Re: ich III Thank you very much for your response on both my emails both of them were very helpful.  <very welcome> I'm having a tough time finding someone who sells formalin.  <several popular products have this in it... it is also available from some local pharmacies. If it is too much trouble that way, any of a number of mail order places stock it and can have it to you within 48 hours. But strategically from a mail order company near you> A couple of friends of mine said they have had great results using copper power have you ever heard of this stuff and could that be used in my QT tank instead of formalin.  <again... copper is very effective only on tolerant large scaled fishes (some tangs, clowns, damsels and the like) but extremely toxic to small scaled and sensitive species like Sweetlips and even Powder Blues. The Powder Blue has an awful reputation in captivity for many reasons, not the least of which is their tendency to suffer parasites easily> I also noticed that the spots on my powder blue tang this morning are disappearing  <very common... Ich has an extremely short life cycle (within 24 hours)... the spots commonly wax and wane> and I have not moved him to the QT tank yet what do you make of that.  <QT is always best> All fish are eating very well including the 2 with ick do you think the ick on the fish is just from stress.  <we have no way of knowing for certain> Do you think I should wait to see if the fishes immune system can get rid of the ick on its own or move them to the QT tank right away.  <too many fish die from such hesitation... if you are asking me for my best advice, it is a daily water change in a small QT tank with medication. With stable temperatures, good food, etc (proper QT) the fish has an extremely good chance of being cured within 2 weeks. Without it you stand to watch the pathogen possibly flare and take every other living fish out with him, or anything in between. Best regards, Anthony> Thanks for your help.

Re: ich IV I was reading that the temperature of the water should be under 80 degrees is this correct? Should I also remove all carbon from the filter that I'm using. <temperature is subjective... cooler has more oxygen but favors conditions for parasites during treatment. Warmer is better is you have very good aeration/oxygenation. And yes, do remove chemical filtration like carbon during medication treatments. Regards, Anthony>

Re: ich V I was able to buy formalin-3.  Is this good for curing the ick.  <if it is pure formalin, yes. If not you may have to watch more closely or lighten the dose dependant on what/if the combination drug is> I set up my quarantine tank the pH, temperature and specific gravity are identical to my main tank. Do I need to drip the fish or just move him right into the QT tank. <a brief acclimation of 15 minutes is recommended. Anthony>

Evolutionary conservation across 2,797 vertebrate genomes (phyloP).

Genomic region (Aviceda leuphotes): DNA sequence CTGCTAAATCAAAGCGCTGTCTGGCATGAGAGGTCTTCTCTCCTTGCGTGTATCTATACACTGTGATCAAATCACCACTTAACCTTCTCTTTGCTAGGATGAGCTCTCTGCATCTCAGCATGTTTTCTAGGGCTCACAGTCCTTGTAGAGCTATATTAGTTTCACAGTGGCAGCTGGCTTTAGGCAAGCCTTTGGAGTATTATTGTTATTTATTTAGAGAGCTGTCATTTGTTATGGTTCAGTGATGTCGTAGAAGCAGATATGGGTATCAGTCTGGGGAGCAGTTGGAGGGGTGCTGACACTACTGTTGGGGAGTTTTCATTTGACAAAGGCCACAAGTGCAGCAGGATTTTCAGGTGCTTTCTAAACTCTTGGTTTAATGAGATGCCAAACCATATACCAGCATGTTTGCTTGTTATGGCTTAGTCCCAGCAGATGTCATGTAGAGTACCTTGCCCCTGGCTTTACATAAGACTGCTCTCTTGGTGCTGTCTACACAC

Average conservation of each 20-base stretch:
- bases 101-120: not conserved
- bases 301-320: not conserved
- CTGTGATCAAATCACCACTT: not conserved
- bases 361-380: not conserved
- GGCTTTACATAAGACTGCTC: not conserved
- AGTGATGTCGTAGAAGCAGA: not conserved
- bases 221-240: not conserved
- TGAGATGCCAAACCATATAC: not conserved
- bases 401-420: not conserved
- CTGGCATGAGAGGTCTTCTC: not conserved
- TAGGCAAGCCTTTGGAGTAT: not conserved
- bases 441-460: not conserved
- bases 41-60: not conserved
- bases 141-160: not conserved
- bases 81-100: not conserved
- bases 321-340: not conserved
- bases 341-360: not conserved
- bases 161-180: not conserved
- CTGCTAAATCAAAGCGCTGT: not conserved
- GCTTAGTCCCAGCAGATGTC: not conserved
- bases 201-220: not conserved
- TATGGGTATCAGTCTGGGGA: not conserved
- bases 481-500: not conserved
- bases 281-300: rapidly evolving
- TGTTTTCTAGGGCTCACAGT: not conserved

Re: ich VI Do you think it is necessary to do fresh water dips everyday or would the QT tank be enough.  <daily freshwater dips are extremely effective and recommended for most fish. 5-8 consecutive rids most large external parasites like common Ich> I would think the fresh water dips would put a lot of added stress on an already sick fish.  <nope... if done properly, it is less stressful than chemotherapy like a 21 day copper treatment. Bona fide academics have run tests to this effect. FW dips are stressful, but not as stressful as parasites chewing up their gills...hehe> I'm currently using a 10 gallon QT tank and using formalin 3 as the medication each teaspoon treats 10 gallons of water with 10mg/l of formaldehyde its says I can double the dose but I have only used I dose can you give me an opinion on this thanks always. <as I mentioned before, I have no direct experience with this product. the double dose is likely fine with large scaled fishes, but I would resist with weak or known sensitive fishes like scaleless species. Anthony>

Naso Relapse... Anthony, I have a feeling I'm going to wear out my welcome,  <no worries, my friend> but unfortunately I am in need of some advice yet again. I used the search option on your web page but could find very little info about my new problem. If you remember we have been going back and forth about my blonde Naso, which became ill over the weekend. Well since the transport into a QT, and subsequent treatment with Greenex which started on Monday, his ich cleared up, his appetite increased and the gilling ceased. In fact he was looking very good, up until last night. The ich has come back, which isn't a big problem I was expecting that.  <indeed> The new problem is that the poor guy now has cloudy eyes. To be exact it looks like there is a kind of film which has coated the eye. Also he refused food, both last night and this morning.  <secondary infection or response to the aggressive Greenex treatment> I searched on WetWebMedia.com for any articles relating to this. Really all I found were articles relating to exophthalmia, which he definitely doesn't have. There is zero swelling around the eyes. <agreed> I set up the quarantine tank using water from the main display. So my thinking is that whatever was in the main display, to cause his sickness in the first place, is still there making him sick.  <the water was appropriate... the fish is immuno-compromised and brought it in on his, er... person> I was hoping that treatment would help this. Could this be a side infection, initiated by the ich weakening his immune system?  <either or both> Is this yet another type of protozoan infection? Is there anything I can do, outside of a quick water change, to aide him? Should I do anything? <I still rank freshwater dips above all including Greenex> I realize this is a lot of questions. But since I'm not out of the woods yet, I was hoping you could help point the way. <no trouble... a common problem. Naso may still be quite fine in a week. Easy on that Greenex please. It is cure or kill.> Thank you, Michael Mariani <best regards, Anthony>